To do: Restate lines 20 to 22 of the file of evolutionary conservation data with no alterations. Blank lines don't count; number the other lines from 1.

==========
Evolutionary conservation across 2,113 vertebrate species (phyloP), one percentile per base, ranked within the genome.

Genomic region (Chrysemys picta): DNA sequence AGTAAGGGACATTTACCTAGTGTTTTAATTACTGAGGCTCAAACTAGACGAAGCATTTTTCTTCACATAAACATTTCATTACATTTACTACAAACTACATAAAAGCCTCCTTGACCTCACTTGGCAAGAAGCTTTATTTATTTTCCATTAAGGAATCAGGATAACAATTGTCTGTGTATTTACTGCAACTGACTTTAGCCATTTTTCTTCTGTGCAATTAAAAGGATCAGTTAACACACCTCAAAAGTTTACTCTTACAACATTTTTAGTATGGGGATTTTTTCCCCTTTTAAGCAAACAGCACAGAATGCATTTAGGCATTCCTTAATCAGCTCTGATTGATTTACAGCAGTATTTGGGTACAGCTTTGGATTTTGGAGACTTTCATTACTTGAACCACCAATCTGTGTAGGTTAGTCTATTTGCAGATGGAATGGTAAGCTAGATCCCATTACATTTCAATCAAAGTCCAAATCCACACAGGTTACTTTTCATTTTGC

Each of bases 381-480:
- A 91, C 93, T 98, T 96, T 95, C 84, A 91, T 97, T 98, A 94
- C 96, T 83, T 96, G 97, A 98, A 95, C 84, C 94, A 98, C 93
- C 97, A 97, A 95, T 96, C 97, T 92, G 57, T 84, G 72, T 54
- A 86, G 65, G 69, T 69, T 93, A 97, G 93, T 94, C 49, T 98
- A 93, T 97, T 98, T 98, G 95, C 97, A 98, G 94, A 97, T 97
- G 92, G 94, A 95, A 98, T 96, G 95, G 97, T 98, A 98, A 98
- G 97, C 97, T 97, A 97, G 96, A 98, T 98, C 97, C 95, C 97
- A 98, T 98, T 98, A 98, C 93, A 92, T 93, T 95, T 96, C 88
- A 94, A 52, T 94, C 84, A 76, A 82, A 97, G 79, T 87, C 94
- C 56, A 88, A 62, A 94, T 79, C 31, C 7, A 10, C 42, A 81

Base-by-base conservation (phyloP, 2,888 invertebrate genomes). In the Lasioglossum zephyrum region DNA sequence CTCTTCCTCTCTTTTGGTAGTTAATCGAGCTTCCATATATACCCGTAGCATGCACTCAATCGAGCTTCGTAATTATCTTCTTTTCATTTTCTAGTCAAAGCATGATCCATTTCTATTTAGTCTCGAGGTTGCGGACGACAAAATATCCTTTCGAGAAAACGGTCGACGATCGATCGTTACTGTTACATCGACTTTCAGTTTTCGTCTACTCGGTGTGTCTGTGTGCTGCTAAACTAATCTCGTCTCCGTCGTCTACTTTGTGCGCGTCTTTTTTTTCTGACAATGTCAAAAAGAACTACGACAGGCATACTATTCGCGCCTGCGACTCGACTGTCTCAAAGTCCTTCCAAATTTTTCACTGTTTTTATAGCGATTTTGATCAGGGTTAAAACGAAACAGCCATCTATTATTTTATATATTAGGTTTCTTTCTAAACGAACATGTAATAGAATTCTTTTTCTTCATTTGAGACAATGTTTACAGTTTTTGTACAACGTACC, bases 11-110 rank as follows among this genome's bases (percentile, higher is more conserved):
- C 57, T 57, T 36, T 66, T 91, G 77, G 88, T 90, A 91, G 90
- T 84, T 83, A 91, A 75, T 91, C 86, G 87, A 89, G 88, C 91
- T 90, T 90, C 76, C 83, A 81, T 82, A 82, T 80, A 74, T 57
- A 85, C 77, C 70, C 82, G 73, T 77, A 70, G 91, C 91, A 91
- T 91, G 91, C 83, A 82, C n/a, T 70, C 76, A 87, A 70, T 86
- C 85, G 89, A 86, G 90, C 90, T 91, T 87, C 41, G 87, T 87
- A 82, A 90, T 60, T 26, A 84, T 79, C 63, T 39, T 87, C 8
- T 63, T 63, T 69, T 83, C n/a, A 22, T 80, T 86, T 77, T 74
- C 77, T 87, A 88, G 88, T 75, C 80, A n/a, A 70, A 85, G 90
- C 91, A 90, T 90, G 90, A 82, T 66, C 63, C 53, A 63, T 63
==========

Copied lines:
- C 85, G 89, A 86, G 90, C 90, T 91, T 87, C 41, G 87, T 87
- A 82, A 90, T 60, T 26, A 84, T 79, C 63, T 39, T 87, C 8
- T 63, T 63, T 69, T 83, C n/a, A 22, T 80, T 86, T 77, T 74